Violence against women has been increasing worldwide and there is not one single international convention binding nations to prevent acts of violence against women and girls, said Vice-President of Women and Family Affairs Shahindokht Molaverdi.
Speaking at a conference on ‘Analysis of Violence Against Women,’ in Tehran on Wednesday, she said the UN General Assembly has only designated the International Day for the Elimination of Violence Against Women (Nov. 25), reports Borna News Agency.
“Every society must define and evolve a convention on domestic violence according to its national laws,” she noted.
One in three women in the world is a victim of physical violence, and 35% of all women have experienced it at least once in their lifetime.
Domestic violence may ensue when one partner feels the need to control and dominate the other. This domination can take the form of emotional, physical or sexual abuse.
“Abusers may feel the need to control their partner when they feel inferior to them in education or socioeconomic backgrounds. Tradition, customs and conflict of interest are some of the other reasons,” Molaverdi said.
Underlining that domestic violence imposes huge financial and mental burden on a society, she stressed the importance of raising awareness and promoting women’s status.
She also called for criminalizing domestic violence. “The male chauvinistic approach should change, and men should get more involved in household chores and rearing children,” she added.
Cyberspace has turned into a potent weapon for abuse of young people “since it has no boundaries or limits.” Strategies should focus on preventive action to stop abuse, she told the conferees.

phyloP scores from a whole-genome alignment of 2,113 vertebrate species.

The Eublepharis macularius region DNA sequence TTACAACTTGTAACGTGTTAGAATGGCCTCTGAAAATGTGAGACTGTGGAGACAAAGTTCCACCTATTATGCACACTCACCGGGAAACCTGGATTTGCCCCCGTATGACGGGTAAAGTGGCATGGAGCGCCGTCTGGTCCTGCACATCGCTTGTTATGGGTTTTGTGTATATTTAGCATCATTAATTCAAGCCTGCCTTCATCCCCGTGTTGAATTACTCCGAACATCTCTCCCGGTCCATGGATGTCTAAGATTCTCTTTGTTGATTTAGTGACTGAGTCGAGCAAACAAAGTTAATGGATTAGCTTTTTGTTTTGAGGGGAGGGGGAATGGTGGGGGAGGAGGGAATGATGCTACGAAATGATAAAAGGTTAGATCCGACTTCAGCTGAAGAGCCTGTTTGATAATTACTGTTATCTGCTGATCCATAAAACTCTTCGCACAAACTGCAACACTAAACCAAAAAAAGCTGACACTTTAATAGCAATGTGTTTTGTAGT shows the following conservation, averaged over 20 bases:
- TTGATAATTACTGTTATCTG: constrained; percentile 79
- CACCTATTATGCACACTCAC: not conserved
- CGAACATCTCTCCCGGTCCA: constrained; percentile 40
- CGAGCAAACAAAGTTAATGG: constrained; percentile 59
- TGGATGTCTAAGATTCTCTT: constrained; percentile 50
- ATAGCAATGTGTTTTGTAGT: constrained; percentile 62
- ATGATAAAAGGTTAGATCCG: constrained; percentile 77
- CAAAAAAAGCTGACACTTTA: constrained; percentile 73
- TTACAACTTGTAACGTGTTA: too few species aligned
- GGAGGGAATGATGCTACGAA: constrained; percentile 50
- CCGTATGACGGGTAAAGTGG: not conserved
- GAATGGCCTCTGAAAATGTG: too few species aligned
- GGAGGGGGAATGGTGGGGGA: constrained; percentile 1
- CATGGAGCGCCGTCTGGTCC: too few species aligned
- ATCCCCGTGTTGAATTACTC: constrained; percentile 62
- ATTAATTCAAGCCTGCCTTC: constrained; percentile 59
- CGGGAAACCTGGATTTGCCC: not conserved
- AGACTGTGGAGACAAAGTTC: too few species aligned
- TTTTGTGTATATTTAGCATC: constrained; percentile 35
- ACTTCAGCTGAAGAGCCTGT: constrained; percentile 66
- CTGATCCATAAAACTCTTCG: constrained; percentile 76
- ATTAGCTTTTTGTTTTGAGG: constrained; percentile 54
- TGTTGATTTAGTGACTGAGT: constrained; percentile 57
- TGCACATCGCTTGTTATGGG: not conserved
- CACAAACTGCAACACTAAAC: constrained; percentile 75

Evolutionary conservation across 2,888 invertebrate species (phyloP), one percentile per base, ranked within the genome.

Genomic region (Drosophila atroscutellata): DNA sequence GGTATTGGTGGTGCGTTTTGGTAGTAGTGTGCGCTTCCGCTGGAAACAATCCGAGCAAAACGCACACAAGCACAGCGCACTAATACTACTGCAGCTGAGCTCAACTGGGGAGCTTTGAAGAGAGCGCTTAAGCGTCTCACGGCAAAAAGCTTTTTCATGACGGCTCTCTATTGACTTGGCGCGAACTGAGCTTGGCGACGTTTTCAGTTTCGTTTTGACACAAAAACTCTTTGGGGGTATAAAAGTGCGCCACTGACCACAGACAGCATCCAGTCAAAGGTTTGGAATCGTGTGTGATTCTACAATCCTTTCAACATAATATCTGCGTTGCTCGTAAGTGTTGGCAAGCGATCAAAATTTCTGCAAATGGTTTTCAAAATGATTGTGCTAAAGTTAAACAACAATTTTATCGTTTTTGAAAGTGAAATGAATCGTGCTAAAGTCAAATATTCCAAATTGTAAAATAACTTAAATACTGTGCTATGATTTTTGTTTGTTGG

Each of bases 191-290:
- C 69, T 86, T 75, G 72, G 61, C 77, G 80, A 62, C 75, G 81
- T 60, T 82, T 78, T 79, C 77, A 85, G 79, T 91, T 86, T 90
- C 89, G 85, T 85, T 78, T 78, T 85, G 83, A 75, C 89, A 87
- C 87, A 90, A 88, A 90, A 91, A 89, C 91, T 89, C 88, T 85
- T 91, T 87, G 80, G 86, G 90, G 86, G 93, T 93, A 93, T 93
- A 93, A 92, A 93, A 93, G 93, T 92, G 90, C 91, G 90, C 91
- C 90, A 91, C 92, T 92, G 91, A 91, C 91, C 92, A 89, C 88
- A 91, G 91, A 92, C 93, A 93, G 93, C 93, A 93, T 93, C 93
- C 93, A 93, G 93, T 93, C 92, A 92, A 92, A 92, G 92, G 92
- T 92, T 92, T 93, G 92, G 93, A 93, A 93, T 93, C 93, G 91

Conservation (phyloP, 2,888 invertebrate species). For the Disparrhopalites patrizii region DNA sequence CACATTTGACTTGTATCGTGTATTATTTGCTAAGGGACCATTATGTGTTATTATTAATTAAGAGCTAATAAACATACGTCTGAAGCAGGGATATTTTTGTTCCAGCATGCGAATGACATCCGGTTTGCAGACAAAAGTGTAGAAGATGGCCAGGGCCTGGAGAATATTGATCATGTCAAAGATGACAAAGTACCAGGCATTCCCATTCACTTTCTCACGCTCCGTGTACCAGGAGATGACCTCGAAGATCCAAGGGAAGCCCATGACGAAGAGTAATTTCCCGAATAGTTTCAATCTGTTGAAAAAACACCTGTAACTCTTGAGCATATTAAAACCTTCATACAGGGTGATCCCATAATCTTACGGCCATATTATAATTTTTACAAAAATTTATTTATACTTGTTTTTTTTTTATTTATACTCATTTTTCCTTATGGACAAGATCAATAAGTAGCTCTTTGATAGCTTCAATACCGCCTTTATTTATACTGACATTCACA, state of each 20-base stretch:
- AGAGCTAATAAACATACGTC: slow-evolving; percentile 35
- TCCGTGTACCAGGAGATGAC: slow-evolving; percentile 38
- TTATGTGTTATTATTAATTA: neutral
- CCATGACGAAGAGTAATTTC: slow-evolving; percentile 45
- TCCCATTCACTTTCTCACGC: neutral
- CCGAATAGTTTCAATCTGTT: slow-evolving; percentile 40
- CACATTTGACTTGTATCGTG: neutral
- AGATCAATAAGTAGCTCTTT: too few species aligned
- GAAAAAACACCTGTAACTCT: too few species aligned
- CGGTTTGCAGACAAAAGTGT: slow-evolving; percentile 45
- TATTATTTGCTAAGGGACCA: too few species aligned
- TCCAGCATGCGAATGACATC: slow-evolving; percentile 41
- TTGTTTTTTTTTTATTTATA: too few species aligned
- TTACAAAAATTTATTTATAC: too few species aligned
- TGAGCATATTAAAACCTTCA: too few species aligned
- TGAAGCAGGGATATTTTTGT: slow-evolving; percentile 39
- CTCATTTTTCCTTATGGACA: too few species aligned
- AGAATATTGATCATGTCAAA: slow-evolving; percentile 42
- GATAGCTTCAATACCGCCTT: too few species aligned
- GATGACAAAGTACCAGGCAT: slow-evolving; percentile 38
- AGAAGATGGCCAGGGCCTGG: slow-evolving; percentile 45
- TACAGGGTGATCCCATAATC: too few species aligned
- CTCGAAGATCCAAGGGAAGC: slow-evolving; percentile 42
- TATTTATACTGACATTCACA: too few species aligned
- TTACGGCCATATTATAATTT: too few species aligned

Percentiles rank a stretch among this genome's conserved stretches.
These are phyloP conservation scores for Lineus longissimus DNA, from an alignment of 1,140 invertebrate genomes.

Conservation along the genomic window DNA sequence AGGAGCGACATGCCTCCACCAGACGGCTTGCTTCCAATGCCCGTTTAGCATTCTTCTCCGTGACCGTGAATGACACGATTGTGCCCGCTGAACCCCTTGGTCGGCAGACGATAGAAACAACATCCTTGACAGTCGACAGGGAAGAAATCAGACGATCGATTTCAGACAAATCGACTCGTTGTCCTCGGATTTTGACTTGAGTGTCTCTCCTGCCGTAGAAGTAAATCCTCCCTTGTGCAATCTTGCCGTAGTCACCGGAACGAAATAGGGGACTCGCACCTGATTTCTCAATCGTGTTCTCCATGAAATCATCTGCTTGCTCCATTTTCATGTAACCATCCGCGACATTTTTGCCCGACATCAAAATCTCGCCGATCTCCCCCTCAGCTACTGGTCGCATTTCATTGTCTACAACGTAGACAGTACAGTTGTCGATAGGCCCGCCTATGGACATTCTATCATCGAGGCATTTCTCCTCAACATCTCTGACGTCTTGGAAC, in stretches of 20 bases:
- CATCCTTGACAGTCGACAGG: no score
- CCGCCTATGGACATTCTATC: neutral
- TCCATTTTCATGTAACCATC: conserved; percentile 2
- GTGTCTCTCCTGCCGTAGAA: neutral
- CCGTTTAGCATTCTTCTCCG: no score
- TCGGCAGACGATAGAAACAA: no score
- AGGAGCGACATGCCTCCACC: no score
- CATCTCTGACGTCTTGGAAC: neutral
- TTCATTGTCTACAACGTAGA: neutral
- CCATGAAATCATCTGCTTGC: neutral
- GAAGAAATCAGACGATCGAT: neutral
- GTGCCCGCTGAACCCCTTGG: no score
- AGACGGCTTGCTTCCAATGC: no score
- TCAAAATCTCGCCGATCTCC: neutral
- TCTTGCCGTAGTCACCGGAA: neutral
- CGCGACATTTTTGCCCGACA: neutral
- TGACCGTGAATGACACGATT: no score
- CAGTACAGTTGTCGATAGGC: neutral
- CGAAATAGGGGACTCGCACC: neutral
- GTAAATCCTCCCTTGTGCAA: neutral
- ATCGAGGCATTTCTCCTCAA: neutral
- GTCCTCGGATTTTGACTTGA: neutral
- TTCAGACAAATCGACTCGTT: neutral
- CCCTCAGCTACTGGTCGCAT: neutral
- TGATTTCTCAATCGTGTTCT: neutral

At a separate conference dubbed ‘Women, Security, and Sustainable Development’ on Thursday, on the occasion of the International Day for the Elimination of Violence Against Women in Mashhad, Khorasan Razavi Province, Molaverdi called for austere preventive action against social ills, including physical abuse.
“Ensuring security for women is on the agenda of the next five-year economic development plan,” IRNA quoted her as saying.
Recalling the measures taken in this regard during the previous administration’s tenure, she pointed to the ‘Protect Women Against Violence Bill’ devised in cooperation with the Judiciary.
The bill focused on protection of women and the prevention of violence against them, including human trafficking, efficacious protection and services for victims of abuse, rehabilitation and better processes in interrogation of female offenders.
It was on the Majlis (Parliament) agenda during the week ending September 16, 2011. But the comprehensive bill comprising 81 articles and 5 notes, “was censured by the Majlis Commission on Bills, and was withdrawn from the agenda close to the end of the previous administration’s tenure,” Molaverdi rued.
“It has again been raised by the incumbent government,” she said expressing hope that the bill would be ratified by the legislature and be implemented in the next five-year economic development plan (2016-2021).
As per Article 23 of the Fifth Five-Year Economic, Social and Cultural Development Plan (2011-2016), preventing social ills and revising the existing laws are assigned to the Vice-Presidency for Women and Family Affairs but need to be implemented in cooperation with other executive bodies.
A national document on preventing domestic violence is being drafted by the Health Ministry, and will be proposed to the ministry’s Health Policy Council, she said.
“A program to revise some traditional marriage customs which may be harmful to women’s wellbeing, including underage marriage, is also under consideration.”
Underscoring the huge direct and indirect costs and the ramifications of domestic violence on a society, she called for closer cooperation between public and private institutions, including NGO’s, to address the issue.